It should also be noted that in addition to who was youngest and oldest, there was 80% consistency among preschoolers regarding who was a man and who was a woman and in the response to the question about whether the preschooler had a grandparent. There was 70% consistency in test-retest responses when the preschoolers were asked in an open-ended question about their grandparents’ activities.


Preschoolers’ attitudes toward elders were analyzed by the age of the children in categories of 3, 4, and 5/6 years of age. Because there was only one 6-year-old child in the sample, that child’s responses were included in the group of 5-year-old children. The attitude responses of the preschoolers are given in Table 2.

Approximately the same proportion of preschoolers in each of the three age groups indicated that young, middle-aged, and old people are happy. In each age group, more preschoolers indicated elders wore glasses; all of the 5-year-olds gave this response, which is a realistic perception. The same age-trend response was noted for indicating that an elder “is old.” The older the preschoolers, the less likely they were to indicate that elders exercise or “are nice” and the less likely they were to go to an elder for help. This suggests that stereotypes about elders increased with the age of the children. These findings support those of other researchers as reported by Aday et al. (1991), Davidson et al. (1995), and Lowenthal and Egan (1991).

The preschoolers’ responses were also analyzed by the amount of interaction they had with elders at the daycare center the children attended. For these analyses, the children’s responses were studied in the aggregate and not by their ages. Their responses were divided into the following five categories as approximations:

Frequency of Number of Interaction Preschoolers

Four times a week 25

Once or twice a week 9

Twice a month 12

Four times a year 11

No interaction 27

Total 84

Table 3 provides data showing the children’s attitudes toward elders for all five categories of interaction studied. Those preschoolers who interacted with elders approximately four times a week and those who had no interaction with elders had the most similar responses. Perhaps this is true because those with considerable contact with elders (four times per week) and those with almost no contact with elders were most likely to develop stereotypes. Children today are exposed to media such as television, advertisements, and children’s books that often depict elders negatively. Children also hear negative comments made by adults about aging and elders. When children visit elders in nursing homes, the elders are usually in passive and sedentary situations.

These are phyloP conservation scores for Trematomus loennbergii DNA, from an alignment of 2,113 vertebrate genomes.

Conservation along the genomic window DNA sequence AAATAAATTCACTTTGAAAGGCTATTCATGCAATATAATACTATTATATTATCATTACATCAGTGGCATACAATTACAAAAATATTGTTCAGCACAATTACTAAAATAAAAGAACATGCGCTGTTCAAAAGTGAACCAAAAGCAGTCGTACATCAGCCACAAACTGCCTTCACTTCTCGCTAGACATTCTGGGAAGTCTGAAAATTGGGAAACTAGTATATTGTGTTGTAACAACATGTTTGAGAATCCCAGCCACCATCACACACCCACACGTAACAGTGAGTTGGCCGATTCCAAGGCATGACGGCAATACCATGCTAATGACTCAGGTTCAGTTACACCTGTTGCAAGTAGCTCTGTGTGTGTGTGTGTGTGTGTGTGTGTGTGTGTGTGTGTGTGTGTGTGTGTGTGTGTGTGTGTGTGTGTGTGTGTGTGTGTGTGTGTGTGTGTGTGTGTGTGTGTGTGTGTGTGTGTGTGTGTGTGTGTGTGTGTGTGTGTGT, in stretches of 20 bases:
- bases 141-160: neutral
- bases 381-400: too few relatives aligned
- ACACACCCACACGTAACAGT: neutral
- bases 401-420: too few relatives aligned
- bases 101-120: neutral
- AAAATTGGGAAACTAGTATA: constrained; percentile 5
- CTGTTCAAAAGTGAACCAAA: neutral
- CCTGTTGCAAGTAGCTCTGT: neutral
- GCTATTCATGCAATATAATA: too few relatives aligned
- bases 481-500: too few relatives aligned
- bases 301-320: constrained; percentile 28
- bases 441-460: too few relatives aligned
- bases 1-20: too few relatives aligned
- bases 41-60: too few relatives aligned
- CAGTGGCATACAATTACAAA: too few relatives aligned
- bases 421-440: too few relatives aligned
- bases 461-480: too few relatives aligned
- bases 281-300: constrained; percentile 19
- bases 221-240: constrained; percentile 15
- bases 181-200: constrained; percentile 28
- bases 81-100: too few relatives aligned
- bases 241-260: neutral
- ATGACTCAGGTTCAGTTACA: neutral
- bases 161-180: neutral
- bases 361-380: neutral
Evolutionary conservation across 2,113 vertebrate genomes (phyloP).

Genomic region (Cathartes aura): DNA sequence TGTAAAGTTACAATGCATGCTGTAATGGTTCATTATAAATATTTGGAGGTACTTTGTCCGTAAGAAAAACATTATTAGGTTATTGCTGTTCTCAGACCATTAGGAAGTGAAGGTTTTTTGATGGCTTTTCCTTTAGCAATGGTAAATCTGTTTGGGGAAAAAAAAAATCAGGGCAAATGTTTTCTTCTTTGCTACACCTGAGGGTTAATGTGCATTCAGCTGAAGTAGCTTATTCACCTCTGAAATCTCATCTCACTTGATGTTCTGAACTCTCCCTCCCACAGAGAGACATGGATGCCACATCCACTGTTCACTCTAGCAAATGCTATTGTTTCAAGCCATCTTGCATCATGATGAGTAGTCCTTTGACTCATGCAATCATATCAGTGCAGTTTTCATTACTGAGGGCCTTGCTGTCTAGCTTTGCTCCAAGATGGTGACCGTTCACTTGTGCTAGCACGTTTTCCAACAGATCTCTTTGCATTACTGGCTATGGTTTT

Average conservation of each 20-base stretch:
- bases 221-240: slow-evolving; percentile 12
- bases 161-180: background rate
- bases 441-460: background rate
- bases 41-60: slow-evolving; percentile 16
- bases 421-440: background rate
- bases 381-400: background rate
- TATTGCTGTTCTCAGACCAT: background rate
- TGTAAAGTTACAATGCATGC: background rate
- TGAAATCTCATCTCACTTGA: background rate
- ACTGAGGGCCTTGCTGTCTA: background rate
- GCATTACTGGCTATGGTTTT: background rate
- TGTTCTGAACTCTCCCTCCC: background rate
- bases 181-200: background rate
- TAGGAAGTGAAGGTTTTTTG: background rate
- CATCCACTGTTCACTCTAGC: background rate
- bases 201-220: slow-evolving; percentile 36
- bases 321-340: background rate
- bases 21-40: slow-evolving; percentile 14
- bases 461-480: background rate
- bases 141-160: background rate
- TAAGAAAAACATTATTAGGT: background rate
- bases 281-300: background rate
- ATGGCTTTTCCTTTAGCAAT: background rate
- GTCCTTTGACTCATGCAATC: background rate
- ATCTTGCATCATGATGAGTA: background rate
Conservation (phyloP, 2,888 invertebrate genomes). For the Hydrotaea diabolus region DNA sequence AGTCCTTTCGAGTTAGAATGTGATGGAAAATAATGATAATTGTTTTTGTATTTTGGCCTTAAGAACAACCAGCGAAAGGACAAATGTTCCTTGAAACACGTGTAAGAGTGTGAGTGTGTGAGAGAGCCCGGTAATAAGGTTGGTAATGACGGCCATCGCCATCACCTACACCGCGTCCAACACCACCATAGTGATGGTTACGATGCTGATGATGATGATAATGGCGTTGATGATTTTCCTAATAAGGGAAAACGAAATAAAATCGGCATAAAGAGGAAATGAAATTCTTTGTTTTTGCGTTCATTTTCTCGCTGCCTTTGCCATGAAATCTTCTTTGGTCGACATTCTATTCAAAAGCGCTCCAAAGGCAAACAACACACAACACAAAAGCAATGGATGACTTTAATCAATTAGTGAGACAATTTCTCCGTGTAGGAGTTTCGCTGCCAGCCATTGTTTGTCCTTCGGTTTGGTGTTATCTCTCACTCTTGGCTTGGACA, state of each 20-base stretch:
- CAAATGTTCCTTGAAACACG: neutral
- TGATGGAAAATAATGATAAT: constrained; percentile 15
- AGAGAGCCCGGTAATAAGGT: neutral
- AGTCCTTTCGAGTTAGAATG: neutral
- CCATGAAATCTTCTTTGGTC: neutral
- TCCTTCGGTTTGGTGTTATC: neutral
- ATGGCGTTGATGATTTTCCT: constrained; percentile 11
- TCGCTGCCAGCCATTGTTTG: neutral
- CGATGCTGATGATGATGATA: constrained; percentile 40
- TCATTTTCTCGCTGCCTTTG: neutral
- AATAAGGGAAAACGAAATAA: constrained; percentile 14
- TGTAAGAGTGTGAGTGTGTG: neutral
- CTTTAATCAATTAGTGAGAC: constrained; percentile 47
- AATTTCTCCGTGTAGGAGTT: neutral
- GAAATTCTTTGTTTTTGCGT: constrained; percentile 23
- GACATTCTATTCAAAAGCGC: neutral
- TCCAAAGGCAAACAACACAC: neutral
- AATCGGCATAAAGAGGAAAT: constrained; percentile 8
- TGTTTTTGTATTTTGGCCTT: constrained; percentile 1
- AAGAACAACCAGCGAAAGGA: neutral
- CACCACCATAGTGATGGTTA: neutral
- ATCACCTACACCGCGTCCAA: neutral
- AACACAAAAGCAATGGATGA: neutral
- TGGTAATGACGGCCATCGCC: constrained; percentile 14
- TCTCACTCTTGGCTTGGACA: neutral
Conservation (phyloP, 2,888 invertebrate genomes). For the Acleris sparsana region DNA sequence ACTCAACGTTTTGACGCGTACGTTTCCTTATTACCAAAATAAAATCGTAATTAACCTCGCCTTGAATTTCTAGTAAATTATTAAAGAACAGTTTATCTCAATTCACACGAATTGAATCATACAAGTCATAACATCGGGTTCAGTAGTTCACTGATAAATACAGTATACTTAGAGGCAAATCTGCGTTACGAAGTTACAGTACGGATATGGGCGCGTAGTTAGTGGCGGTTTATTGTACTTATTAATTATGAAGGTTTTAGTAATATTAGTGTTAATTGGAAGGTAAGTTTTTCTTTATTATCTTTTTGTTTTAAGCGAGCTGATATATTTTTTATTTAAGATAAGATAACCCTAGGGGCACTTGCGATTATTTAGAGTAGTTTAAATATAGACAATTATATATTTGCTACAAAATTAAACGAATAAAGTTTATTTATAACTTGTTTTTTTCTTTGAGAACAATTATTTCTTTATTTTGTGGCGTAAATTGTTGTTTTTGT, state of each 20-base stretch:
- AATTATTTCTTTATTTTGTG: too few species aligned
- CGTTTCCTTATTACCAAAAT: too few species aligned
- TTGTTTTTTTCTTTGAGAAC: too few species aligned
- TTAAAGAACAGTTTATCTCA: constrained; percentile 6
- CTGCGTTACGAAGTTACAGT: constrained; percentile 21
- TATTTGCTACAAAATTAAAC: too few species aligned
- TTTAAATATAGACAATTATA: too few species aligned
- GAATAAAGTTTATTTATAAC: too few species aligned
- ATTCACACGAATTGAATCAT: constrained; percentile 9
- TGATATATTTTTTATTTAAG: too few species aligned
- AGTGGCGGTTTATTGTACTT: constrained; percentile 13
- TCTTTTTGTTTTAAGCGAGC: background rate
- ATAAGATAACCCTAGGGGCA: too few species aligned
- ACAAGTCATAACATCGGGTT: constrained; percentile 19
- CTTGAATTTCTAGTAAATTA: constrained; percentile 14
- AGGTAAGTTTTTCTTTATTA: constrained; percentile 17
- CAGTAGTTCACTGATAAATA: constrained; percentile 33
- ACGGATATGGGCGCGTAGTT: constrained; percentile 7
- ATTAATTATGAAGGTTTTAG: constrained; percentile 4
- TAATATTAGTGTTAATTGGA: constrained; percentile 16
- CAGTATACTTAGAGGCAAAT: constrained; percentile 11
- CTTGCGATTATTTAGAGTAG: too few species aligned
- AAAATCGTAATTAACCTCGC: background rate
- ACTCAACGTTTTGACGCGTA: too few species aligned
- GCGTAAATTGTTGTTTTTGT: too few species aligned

The findings of this study suggest the need for longitudinal research to determine preschoolers’ attitudes toward elders after a year, five years, and longer to see if their previous amount of interaction is related to future attitudes. It is also suggested that preschoolers’ responses be analyzed by the gender of the elders pictured to determine if older women are viewed more positively than older men as reported by Davidson et al. (1995). In our study the elders pictured were both males and females because that’s who the children were interacting with in their daycare facilities. The same number of photographs of males and females were used.

Because the findings of this study were inconclusive regarding attitudes of preschoolers toward elders as analyzed in regard to intergenerational frequency at the children’s daycare centers, it is recommended that research in this area continue. Similar to the findings of Davidson et al. (1995), this study seemed to indicate that pictures of elders are an effective tool for studying children’s attitudes toward older adults because the children could easily distinguish among the age groups represented in the study pictures. The procedures used in this study could be replicated with other groups of preschoolers to analyze attitudes toward variables such as race and disabilities.

Professionals in Family and Consumer Sciences should be on the cutting edge of intergenerational programming. Present fiscal constraints mandate that we no long compartmentalize people by age. In addition to financial advantages, individuals of all generations and society as a whole benefit from intergenerational linkages.


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Valerie M. Chamberlain, PhD, is a professor of Family and Consumer Sciences and Nutrition Education at the University of Vermont. Elsie Fetterman, PhD, is a retired senior policy analyst at the Gerontology Institute, University of Massachusetts Margaret W. Maher, MAT, is a preschool teacher in Danvers, Massachusetts